USDA: Avocado Consumption Has Skyrocketed In the 21st Century

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From Vox today:

A new analysis published in JAMA this week looked at US eating habits from 1999 to 2012 and found that…there was no change in total fruits and vegetables consumed. (When Americans do eat vegetables, fully half of them are tomatoes and potatoes — often in the form of sugar-laden ketchup and greasy fries.)

Wait. Potatoes are a vegetable? Wikipedia skirts the question entirely by calling them a “starchy, tuberous crop”—and pretty much everything that grows is a crop. Britain’s Department of Health dithers: “Potatoes are botanically classified as a vegetable, but they are classified nutritionally as a starchy food.” The USDA just flatly calls them vegetables. As the chart on the right shows, potatoes account for 30 percent of America’s consumption of “vegetables and legumes.” And they aren’t legumes, are they?

Fine. Technically they’re a vegetable. You learn something new every day. And I’m not just saying that. You really can learn something new every day from the USDA. Following the link to this little pie chart led me to ERS Charts of Note, a daily chart from the USDA’s Economic Research Service. And it’s great! Here are some recent charts:

  • Supermarket shrink varies by type of fresh fruit and vegetable
  • Most U.S. farm estates exempt from Federal estate tax in 2015
  • U.S. milk production continues to grow
  • India is the world’s leading importer of soybean oil
  • U.S. honey consumption per person has risen in recent years
  • U.S. stocks of natural cheese are at the highest levels since 1984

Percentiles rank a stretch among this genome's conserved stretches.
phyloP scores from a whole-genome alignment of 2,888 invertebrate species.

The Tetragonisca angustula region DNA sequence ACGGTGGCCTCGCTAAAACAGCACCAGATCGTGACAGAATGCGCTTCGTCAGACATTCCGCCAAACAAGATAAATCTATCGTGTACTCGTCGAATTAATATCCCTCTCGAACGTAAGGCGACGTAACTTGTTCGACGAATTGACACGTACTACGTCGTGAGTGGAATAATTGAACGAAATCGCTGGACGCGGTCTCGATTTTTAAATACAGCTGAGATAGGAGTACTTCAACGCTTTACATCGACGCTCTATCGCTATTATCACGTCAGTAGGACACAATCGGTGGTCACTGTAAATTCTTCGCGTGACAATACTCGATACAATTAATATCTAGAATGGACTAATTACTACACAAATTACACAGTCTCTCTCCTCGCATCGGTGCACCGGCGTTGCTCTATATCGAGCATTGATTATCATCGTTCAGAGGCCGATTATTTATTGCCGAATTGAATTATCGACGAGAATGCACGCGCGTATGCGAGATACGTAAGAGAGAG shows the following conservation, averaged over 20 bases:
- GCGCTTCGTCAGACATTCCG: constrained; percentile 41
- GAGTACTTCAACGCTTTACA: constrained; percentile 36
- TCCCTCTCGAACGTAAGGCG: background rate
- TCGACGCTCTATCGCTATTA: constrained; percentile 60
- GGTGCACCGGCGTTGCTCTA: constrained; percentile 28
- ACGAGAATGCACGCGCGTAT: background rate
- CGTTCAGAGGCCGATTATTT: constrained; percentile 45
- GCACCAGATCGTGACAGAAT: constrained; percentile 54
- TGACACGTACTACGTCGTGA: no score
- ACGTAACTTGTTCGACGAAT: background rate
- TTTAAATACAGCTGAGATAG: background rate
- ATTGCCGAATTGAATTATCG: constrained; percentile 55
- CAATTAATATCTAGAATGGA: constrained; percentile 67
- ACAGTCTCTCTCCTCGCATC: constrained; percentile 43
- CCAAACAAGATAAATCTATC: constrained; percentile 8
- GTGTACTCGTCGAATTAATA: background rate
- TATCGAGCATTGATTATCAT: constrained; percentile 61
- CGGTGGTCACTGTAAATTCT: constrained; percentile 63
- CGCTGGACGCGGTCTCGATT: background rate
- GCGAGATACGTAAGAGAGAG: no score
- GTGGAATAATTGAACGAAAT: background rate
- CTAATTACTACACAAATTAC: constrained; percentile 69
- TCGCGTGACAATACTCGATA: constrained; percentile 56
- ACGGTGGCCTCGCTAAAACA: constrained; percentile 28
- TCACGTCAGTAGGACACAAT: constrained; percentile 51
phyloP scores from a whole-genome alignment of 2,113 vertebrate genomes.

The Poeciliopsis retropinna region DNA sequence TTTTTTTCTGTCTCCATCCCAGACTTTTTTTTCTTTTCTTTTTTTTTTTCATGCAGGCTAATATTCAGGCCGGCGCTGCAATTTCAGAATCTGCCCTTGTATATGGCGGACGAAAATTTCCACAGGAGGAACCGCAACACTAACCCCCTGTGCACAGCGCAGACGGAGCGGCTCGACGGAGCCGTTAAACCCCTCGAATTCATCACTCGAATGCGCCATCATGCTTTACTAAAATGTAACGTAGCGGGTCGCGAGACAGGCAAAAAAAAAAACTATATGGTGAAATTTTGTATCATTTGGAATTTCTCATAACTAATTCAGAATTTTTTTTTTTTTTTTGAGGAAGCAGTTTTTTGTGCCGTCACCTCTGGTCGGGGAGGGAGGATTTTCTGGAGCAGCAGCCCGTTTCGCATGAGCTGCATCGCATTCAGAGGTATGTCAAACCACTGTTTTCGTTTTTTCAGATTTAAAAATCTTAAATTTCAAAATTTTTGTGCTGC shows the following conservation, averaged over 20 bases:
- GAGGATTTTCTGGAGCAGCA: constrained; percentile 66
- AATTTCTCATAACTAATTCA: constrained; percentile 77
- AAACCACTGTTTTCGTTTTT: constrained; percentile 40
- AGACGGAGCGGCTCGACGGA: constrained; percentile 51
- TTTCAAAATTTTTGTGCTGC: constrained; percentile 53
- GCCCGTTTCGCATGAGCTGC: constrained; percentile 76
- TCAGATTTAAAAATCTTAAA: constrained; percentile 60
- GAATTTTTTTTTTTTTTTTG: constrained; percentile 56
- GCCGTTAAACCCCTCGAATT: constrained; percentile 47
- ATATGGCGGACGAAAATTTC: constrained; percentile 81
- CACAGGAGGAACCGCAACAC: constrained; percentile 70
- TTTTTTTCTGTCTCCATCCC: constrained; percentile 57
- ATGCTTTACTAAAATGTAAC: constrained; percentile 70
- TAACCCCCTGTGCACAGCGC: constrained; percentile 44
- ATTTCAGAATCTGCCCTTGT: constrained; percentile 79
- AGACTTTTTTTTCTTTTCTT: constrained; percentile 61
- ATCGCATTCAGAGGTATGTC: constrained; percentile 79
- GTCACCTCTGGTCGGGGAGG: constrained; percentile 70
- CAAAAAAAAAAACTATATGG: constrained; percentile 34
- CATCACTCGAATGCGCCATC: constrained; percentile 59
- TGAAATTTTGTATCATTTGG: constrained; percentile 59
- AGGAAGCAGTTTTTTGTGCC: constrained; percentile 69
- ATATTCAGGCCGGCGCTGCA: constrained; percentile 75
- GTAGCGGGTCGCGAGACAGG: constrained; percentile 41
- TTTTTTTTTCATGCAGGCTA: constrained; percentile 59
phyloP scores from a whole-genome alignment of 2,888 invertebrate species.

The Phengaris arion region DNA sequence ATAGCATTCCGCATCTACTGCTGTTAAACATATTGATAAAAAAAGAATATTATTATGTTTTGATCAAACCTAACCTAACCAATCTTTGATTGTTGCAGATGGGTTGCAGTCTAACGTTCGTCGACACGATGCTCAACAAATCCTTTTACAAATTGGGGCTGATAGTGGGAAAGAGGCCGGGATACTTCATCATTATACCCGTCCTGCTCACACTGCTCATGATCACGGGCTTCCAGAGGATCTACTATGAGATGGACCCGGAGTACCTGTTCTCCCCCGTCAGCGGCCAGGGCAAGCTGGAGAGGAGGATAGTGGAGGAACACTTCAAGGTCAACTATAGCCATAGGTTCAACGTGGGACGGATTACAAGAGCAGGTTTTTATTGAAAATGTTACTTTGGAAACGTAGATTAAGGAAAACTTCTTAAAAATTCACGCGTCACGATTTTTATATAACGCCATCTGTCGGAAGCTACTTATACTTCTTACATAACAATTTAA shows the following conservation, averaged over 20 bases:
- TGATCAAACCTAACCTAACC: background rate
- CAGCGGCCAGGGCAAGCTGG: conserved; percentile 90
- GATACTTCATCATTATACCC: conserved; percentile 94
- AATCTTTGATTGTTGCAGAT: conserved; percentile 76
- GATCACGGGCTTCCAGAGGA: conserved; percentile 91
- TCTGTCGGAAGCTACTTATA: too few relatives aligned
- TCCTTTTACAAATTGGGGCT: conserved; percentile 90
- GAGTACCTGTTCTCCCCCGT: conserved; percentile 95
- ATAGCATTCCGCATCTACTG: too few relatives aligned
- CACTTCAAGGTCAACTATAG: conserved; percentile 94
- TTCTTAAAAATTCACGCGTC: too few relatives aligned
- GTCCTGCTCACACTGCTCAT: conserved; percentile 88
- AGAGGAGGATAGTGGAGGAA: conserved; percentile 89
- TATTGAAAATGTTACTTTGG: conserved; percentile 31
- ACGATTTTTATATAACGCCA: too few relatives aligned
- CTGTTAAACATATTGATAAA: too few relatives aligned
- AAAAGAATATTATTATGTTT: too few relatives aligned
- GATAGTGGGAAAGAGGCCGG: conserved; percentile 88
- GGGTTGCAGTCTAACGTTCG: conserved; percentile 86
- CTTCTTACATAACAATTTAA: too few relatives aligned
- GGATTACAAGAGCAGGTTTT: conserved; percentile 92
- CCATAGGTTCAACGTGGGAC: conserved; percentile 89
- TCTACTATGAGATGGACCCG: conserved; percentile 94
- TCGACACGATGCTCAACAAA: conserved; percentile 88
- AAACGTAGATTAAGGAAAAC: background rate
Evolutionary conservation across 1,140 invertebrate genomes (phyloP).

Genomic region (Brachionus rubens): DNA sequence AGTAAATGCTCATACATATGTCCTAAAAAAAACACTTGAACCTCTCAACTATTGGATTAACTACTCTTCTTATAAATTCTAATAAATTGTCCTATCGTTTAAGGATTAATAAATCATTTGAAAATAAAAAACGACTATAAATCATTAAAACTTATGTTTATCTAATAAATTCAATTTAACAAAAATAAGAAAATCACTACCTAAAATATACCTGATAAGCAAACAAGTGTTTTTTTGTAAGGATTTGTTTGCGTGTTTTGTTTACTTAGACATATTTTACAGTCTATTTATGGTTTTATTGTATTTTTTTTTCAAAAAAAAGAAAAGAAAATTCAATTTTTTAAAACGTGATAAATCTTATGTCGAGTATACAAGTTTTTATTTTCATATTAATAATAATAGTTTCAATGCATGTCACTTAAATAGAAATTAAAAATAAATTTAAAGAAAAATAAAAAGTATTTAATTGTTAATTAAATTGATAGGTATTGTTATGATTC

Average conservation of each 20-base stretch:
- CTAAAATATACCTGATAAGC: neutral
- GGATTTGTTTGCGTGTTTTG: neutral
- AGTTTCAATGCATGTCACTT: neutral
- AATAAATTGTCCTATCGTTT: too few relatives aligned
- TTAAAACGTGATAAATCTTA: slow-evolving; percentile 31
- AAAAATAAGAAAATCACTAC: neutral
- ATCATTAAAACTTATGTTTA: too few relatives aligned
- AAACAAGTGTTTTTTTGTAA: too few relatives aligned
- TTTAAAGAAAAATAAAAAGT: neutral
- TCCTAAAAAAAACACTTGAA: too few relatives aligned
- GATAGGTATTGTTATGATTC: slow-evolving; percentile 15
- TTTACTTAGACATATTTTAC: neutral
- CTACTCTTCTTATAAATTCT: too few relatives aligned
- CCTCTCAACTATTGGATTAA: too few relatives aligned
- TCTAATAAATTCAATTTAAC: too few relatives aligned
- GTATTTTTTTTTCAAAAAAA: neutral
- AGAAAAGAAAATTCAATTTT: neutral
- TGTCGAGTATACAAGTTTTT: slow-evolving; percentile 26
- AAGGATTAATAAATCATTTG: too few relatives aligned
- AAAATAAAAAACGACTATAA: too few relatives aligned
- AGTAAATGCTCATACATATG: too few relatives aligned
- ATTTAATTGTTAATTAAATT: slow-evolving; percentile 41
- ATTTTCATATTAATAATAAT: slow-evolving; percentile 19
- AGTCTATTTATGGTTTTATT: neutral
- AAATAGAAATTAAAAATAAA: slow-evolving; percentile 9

• A growing number of school meals are served at no charge to students
  • Avocado imports grow to meet increasing U.S. demand

They’re not kidding about the avocado imports, either. In the past 15 years, per-capita avocado consumption has increased from two pounds per person to seven pounds per person. Virtually all of that increase has been supplied by imports from Mexico, which are probably super cheap thanks to NAFTA. If Donald Trump had his way, your typical guac-drenched fast-food burrito wouldn’t exist. What kind of a world would that be?

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This is a big one for us. So, as we ask you to consider supporting our team's journalism, we thought we'd slow down and check in about where Mother Jones is and where we're going after the chaotic last several years. This comparatively slow moment is also an urgent one for Mother Jones: You can read more in "Slow News Is Good News," and if you're able to, please support our team's hard-hitting journalism and help us reach our big $350,000 goal with a donation today.

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